Being brash and arrogant really helps when the heat is turned on. I stand by what I said and am a little proud to have gotten the reactions.

Some students did offer me their support, which was certainly appreciated. But then, when talking to someone (like the head of the school) who thinks you don't know what you're talking about it, self-confidence is all you've got.

Davy Crockett said "Be sure you're right, then go ahead." That is the best advice anyone could offer to a journalist.
STAGECOACH (John Ford film 1)--
A good film really defining the characters of the west. The drunken doctor, the prostitute with the heart of gold, the southern gentlemen, the wife of the calvary officer, the young outlaw, the fat and timid stagecoach driver--they are all there and defined in this flick. The stagecoach works as a good prop, drawing the characters from different lives with different problems into one place with a common mission. It is not really incredible as a plot but good to watch and defining for its time.

John Wayne makes a big appearence. This is probably his first good film, where he has begun to play the Duke that we know from latter years.

Mar 3, 2002

I recieved a B- on the paper. I talked in circles too often when I could have written in straight lines. I needed to follow Descartes own arguments more closely. My prof said I came to very plausible conclusions by not so plausable arguments. He basically liked what I had to say--he said my work was above average--and said I was certain to move up from here.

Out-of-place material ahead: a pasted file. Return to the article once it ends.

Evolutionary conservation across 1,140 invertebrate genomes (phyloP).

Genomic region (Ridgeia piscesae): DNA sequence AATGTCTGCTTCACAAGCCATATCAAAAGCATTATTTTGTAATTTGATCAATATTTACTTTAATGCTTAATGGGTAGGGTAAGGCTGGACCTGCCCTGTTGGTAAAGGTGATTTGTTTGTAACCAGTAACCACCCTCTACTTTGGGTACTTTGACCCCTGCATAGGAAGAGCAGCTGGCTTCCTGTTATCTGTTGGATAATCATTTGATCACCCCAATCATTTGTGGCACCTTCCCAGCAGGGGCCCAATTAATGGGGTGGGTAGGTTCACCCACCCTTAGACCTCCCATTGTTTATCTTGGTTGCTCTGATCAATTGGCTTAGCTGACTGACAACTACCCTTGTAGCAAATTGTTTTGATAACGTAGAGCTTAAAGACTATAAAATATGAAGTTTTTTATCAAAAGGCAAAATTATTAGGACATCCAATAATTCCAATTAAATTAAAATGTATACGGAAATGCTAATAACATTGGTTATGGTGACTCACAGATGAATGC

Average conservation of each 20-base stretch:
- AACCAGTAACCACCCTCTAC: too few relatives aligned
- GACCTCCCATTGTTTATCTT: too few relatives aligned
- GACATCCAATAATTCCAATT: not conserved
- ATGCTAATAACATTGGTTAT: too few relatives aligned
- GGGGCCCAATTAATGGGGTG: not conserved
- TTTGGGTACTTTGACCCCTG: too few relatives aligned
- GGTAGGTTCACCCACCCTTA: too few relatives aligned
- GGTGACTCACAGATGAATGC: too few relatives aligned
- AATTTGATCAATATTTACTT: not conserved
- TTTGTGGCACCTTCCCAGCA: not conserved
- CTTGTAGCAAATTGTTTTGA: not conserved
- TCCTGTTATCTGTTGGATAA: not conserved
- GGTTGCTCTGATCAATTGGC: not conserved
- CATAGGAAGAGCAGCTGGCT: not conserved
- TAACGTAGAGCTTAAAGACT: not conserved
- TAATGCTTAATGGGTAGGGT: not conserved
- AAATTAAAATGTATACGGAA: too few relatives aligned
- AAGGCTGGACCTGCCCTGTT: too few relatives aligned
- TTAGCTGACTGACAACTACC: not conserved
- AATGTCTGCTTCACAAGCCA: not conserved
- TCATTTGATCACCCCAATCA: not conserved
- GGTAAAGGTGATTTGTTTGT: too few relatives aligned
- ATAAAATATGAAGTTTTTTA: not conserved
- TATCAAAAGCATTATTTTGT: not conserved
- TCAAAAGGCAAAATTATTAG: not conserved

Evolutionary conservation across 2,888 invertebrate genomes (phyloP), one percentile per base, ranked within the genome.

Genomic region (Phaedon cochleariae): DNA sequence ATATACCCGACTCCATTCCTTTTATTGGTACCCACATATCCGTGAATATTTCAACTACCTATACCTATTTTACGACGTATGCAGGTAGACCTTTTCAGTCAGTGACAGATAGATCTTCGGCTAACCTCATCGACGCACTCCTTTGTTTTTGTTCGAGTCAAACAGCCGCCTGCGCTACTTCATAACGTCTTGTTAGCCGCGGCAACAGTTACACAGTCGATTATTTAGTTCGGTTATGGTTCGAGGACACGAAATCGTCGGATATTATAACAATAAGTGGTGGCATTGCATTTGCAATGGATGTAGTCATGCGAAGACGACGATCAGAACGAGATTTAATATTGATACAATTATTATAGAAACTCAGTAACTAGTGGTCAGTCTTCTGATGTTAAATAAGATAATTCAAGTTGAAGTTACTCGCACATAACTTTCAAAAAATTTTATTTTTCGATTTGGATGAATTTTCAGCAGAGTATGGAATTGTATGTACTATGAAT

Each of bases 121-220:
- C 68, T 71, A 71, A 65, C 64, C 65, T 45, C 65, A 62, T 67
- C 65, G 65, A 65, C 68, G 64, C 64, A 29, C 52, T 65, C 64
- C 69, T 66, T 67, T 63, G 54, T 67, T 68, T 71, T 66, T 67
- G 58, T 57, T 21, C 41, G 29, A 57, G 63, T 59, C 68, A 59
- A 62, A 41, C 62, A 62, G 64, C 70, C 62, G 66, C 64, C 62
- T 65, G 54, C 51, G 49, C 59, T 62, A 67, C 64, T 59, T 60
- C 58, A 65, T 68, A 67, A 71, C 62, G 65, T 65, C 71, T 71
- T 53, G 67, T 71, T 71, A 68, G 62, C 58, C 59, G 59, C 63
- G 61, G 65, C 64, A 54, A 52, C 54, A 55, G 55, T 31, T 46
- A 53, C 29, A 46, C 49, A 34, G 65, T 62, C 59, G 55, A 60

I could have done better but am still in a really good place for the class.
PRINT THE LEGEND-- This next week I am attending Hillsdale College's Center for Constructive Alternative seminar, the fourth and final one this year. CCAs (as we students know them) are often boring and expressions of party line. My philosophy prof uses them in examples of bad logic. This one, however, promises to be interesting.

The topic is the Westerns of John Ford. We are watching five of his films and his grandson and two of his biographers are lecturing. We will be discussing the imagery of the west, their role as myths and legends for America and how the past was defined by this film director.

I plan to post my thought on the lectures and reviews of the movies as the week progresses. I expect to be stimulated by the event and posting should help me with the paper I eventually have to write.

I'm giving 10 points to the first person who can give me the name of the J. Ford movie and the context of the line "When the fact becomes legend, print the legend."

As a journalist I certainly appreciate that sentiment.
DOMINION theology hits Franklinton, La. with the proclaimation "Jesus is Lord of All" displayed on one of every four homes. Read the story at,2933,46885,00